As you may have seen on my Facebook page, I believe in the Ice Bucket Challenge.
The idea, as I understand it, is simple: your friends challenge you, and you have a choice: donate $10 to the ALS Association and also dump a bucket of ice water over your head, or donate $100 and get to keep your current hairdo.
The Ice Bucket Challenge has been sweeping the nation, and more or less putting the “fun” back in “fundraiser.” I like that. However, in the last few days I’ve been seeing a lot of backlash over the whole thing. I usually stay out of these debates, but this time I’d like to weigh in.
First, to the naysayers, let’s all calm the hell down. It’s ridiculous to get self-righteous about a brief viral internet anything, but still allow the Kardashians to have a media empire. Perspective, guys. I understand the concern that people should just donate the money instead of showing off, but the truth is that we’ve all had the chance to “just donate the money” for ages. Last year during a similar time period the ALS collected 1.9 million dollars. As of today, they’ve gotten more than $22 million. Just drink that in for a second: Nearly twelve times what they made last year, and a whole lot more people are now aware of ALS. The difference is the ice bucket challenge.
No, I don’t think people should do the challenge without knowing what ALS is all about, but I’ve seen no evidence that that’s happening. If people are stupid enough to dump icewater on their heads without understanding why, I don’t see that as a problem so much as idiots being dumb again. If you’re afraid people aren’t appreciating the disease’s real impact, here’s a fantastic blog post by Bo Stern, the spouse of an ASL patient, who offers some great ideas for sympathetic activities you could do along with your ice bucket challenge. I highly recommend reading that blog.
Also? Lighten up. Yes, okay, maybe the Ice Bucket Challenge is furthering America’s narcissism, but I’d like to remind you that that embarrassing oneself for money is a time-honored American tradition. (Just look at the Kardashians.) If I had $10,000 to donate to charity like Charlie Sheen, I’d still dump the bucket of water over my head, because then someone might see it, laugh, and think, “I mean, I could throw in a few bucks too.” I don’t have ten thousand dollars, but I do have a dryer and a five-year-old cameraman. If I can put those to good use for charity, I just don’t see the harm.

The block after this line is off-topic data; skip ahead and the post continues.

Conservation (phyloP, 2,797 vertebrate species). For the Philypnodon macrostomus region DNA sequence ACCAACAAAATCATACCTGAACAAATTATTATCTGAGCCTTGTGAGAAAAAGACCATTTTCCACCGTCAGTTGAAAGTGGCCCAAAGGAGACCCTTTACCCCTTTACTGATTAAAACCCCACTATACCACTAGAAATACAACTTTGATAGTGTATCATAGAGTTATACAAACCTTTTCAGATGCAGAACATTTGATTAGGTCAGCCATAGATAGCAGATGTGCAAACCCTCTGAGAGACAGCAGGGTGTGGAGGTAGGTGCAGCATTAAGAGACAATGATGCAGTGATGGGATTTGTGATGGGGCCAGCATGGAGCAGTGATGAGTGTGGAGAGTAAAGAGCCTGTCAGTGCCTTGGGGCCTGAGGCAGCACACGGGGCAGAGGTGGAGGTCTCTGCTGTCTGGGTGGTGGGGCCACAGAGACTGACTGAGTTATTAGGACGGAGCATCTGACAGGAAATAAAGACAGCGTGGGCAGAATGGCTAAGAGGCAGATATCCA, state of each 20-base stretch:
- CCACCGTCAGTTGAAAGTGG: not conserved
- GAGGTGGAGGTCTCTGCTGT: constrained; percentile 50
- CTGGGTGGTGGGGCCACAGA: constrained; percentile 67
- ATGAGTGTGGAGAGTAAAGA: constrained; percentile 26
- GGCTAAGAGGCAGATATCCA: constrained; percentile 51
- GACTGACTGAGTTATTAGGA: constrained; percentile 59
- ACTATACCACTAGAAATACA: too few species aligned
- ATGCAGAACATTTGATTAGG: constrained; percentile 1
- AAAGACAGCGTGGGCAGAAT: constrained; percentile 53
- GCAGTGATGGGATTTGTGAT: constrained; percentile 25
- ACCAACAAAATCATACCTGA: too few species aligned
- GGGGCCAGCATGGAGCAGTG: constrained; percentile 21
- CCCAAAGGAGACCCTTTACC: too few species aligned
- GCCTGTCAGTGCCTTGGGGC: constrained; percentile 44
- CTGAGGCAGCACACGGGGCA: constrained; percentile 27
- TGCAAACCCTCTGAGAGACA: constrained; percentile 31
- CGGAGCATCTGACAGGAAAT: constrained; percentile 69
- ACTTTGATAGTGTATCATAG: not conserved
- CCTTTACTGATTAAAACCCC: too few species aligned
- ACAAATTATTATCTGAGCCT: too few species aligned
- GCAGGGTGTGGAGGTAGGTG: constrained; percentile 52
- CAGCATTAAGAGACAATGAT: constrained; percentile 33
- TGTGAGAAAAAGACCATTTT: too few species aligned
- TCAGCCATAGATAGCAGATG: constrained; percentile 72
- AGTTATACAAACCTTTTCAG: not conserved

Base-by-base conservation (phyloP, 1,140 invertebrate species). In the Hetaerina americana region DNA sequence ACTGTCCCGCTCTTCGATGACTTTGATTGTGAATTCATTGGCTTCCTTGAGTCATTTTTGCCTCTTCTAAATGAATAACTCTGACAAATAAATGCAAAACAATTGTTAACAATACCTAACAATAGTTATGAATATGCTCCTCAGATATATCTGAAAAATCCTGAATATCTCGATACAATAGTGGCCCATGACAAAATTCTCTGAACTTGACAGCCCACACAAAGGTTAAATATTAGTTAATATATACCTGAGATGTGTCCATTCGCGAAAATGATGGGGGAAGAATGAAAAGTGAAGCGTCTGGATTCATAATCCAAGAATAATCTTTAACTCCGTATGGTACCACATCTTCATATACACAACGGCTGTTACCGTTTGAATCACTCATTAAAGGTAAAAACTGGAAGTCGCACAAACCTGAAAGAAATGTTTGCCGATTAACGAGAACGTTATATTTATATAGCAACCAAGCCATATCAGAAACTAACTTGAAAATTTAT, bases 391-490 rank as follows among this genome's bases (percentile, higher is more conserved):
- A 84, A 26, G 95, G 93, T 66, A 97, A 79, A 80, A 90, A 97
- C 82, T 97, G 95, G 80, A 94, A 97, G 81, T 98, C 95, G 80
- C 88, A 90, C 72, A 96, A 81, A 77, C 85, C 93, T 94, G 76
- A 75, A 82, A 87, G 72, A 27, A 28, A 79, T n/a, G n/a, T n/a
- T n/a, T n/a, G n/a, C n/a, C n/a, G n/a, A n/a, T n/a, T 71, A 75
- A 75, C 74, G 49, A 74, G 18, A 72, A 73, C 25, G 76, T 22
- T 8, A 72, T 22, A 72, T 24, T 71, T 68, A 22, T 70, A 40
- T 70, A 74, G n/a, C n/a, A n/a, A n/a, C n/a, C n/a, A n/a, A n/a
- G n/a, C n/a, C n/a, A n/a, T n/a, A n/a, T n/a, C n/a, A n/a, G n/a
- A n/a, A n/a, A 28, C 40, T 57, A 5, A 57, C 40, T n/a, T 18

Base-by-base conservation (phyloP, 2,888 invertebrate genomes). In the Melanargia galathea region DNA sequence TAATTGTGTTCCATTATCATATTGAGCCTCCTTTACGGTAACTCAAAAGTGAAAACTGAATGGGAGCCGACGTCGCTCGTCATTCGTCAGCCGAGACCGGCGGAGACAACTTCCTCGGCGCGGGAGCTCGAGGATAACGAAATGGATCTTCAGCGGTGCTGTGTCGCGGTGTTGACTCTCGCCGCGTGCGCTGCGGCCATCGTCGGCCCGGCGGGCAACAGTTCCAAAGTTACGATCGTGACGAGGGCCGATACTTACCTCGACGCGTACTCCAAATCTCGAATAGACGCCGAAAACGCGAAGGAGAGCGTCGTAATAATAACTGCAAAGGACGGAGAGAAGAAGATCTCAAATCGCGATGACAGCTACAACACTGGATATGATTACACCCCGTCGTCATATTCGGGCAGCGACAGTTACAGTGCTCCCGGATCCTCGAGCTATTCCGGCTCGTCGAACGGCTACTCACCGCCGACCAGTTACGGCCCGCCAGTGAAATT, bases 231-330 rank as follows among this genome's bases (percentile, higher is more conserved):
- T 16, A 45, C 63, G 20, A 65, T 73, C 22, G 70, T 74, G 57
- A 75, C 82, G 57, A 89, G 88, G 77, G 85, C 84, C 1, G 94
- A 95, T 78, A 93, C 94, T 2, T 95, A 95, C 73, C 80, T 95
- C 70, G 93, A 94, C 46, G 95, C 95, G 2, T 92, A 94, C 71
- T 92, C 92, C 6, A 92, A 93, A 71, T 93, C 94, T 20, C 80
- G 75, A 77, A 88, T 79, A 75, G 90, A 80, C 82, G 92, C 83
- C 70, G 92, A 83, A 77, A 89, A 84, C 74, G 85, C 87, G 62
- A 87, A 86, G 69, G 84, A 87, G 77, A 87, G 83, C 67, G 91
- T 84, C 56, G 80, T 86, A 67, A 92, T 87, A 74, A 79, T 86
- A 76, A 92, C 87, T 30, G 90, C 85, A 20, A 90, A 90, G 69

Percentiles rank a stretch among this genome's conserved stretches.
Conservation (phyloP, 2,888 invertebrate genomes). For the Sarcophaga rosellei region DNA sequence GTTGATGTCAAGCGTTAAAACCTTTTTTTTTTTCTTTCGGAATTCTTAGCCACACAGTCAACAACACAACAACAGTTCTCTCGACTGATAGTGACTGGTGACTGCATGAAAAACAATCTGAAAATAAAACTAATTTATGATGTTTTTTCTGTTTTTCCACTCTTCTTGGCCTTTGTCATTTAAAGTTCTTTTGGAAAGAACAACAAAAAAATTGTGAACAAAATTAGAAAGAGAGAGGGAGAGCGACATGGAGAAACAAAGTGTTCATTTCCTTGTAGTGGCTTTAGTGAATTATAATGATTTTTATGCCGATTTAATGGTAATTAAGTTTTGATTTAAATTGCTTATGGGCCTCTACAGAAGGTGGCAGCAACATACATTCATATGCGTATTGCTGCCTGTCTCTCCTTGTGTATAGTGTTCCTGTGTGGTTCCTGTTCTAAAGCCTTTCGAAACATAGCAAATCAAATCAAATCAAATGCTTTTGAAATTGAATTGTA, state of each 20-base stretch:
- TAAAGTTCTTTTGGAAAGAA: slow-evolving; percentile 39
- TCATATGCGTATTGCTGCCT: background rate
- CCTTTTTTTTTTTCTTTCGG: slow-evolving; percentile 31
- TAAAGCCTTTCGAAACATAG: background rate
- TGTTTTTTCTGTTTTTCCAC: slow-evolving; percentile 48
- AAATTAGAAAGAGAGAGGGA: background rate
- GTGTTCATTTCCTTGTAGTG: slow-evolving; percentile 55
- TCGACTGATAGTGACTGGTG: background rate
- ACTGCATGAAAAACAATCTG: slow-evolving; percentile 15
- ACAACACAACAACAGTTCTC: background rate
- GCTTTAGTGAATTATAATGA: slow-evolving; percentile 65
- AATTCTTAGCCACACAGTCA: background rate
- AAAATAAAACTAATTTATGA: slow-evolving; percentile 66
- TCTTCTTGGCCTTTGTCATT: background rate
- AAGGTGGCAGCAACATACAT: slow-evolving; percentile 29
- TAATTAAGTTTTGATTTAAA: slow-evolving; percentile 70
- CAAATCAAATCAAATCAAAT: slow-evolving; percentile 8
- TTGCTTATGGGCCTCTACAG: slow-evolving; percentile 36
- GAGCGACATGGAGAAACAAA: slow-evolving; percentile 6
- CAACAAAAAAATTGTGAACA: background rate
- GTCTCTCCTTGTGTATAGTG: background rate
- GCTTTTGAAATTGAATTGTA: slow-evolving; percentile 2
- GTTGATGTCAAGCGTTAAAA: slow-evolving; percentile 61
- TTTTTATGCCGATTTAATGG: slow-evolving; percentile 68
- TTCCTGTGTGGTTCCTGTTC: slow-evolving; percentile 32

Third, and this is really important: please bear in mind that WE WERE GOING TO GOOF OFF ON THE INTERNET ANYWAY. Nobody was leading a happy, productive, well-rounded life free of Facebook until the Ice Bucket Challenge came along and turned us all into douchbag self-congratulatory assholes. We were already goofing off on Facebook; it’s just that someone had the brilliant idea to turn social media, summer weather, and the need to water your garden into cash for a very under-funded charity. It’s fun. It helps people. It leads to amusing internet videos. This is a win-win, guys. If you don’t like it, I suggest you don’t click the big triangle in the middle of the videos labeled “Ice Bucket Challenge.” And there, I’ve solved your problem.
As for me, well, in the spirit of putting my money where my mouth is, I did take the Ice Bucket Challenge, after being called out by my friend Alex Bledsoe. It was fun, and it inspired me to learn more about ALS. If that sounds inappropriate or narcissistic to you, by all means don’t watch. Maybe just quietly donate $10 without telling anyone. That’ll show me.